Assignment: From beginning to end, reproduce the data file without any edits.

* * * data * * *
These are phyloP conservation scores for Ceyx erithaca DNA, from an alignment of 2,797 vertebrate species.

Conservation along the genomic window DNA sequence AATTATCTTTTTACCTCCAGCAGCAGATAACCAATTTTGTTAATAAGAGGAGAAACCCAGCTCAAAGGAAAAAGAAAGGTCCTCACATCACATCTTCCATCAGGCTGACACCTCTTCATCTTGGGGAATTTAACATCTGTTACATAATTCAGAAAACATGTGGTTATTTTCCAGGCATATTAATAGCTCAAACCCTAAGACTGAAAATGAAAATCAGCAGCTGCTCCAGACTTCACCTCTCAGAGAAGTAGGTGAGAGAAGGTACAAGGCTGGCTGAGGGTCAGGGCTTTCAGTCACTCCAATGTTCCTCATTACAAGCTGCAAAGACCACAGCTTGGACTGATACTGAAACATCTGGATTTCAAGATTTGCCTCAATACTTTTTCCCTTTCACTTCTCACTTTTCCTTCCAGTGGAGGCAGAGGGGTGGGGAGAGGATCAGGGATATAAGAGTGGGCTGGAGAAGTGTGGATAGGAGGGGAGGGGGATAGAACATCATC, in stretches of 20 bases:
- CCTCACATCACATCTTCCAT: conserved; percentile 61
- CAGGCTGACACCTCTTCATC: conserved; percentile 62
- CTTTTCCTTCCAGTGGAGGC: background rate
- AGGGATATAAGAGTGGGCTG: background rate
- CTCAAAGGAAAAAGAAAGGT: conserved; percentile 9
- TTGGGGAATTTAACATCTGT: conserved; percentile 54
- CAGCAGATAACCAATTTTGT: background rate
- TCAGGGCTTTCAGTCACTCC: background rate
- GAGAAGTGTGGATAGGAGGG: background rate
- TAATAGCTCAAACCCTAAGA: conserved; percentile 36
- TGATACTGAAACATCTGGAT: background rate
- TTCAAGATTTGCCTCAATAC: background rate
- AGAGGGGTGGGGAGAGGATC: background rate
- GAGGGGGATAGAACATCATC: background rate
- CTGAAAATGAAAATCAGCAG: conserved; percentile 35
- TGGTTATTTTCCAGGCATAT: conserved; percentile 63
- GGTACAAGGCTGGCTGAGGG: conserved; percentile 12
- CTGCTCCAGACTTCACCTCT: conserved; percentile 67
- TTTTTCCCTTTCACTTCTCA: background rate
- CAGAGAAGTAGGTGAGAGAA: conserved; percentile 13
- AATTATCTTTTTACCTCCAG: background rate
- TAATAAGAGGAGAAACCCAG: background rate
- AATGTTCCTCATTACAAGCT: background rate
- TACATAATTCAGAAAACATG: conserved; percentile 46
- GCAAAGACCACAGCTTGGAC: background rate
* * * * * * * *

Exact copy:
These are phyloP conservation scores for Ceyx erithaca DNA, from an alignment of 2,797 vertebrate species.

Conservation along the genomic window DNA sequence AATTATCTTTTTACCTCCAGCAGCAGATAACCAATTTTGTTAATAAGAGGAGAAACCCAGCTCAAAGGAAAAAGAAAGGTCCTCACATCACATCTTCCATCAGGCTGACACCTCTTCATCTTGGGGAATTTAACATCTGTTACATAATTCAGAAAACATGTGGTTATTTTCCAGGCATATTAATAGCTCAAACCCTAAGACTGAAAATGAAAATCAGCAGCTGCTCCAGACTTCACCTCTCAGAGAAGTAGGTGAGAGAAGGTACAAGGCTGGCTGAGGGTCAGGGCTTTCAGTCACTCCAATGTTCCTCATTACAAGCTGCAAAGACCACAGCTTGGACTGATACTGAAACATCTGGATTTCAAGATTTGCCTCAATACTTTTTCCCTTTCACTTCTCACTTTTCCTTCCAGTGGAGGCAGAGGGGTGGGGAGAGGATCAGGGATATAAGAGTGGGCTGGAGAAGTGTGGATAGGAGGGGAGGGGGATAGAACATCATC, in stretches of 20 bases:
- CCTCACATCACATCTTCCAT: conserved; percentile 61
- CAGGCTGACACCTCTTCATC: conserved; percentile 62
- CTTTTCCTTCCAGTGGAGGC: background rate
- AGGGATATAAGAGTGGGCTG: background rate
- CTCAAAGGAAAAAGAAAGGT: conserved; percentile 9
- TTGGGGAATTTAACATCTGT: conserved; percentile 54
- CAGCAGATAACCAATTTTGT: background rate
- TCAGGGCTTTCAGTCACTCC: background rate
- GAGAAGTGTGGATAGGAGGG: background rate
- TAATAGCTCAAACCCTAAGA: conserved; percentile 36
- TGATACTGAAACATCTGGAT: background rate
- TTCAAGATTTGCCTCAATAC: background rate
- AGAGGGGTGGGGAGAGGATC: background rate
- GAGGGGGATAGAACATCATC: background rate
- CTGAAAATGAAAATCAGCAG: conserved; percentile 35
- TGGTTATTTTCCAGGCATAT: conserved; percentile 63
- GGTACAAGGCTGGCTGAGGG: conserved; percentile 12
- CTGCTCCAGACTTCACCTCT: conserved; percentile 67
- TTTTTCCCTTTCACTTCTCA: background rate
- CAGAGAAGTAGGTGAGAGAA: conserved; percentile 13
- AATTATCTTTTTACCTCCAG: background rate
- TAATAAGAGGAGAAACCCAG: background rate
- AATGTTCCTCATTACAAGCT: background rate
- TACATAATTCAGAAAACATG: conserved; percentile 46
- GCAAAGACCACAGCTTGGAC: background rate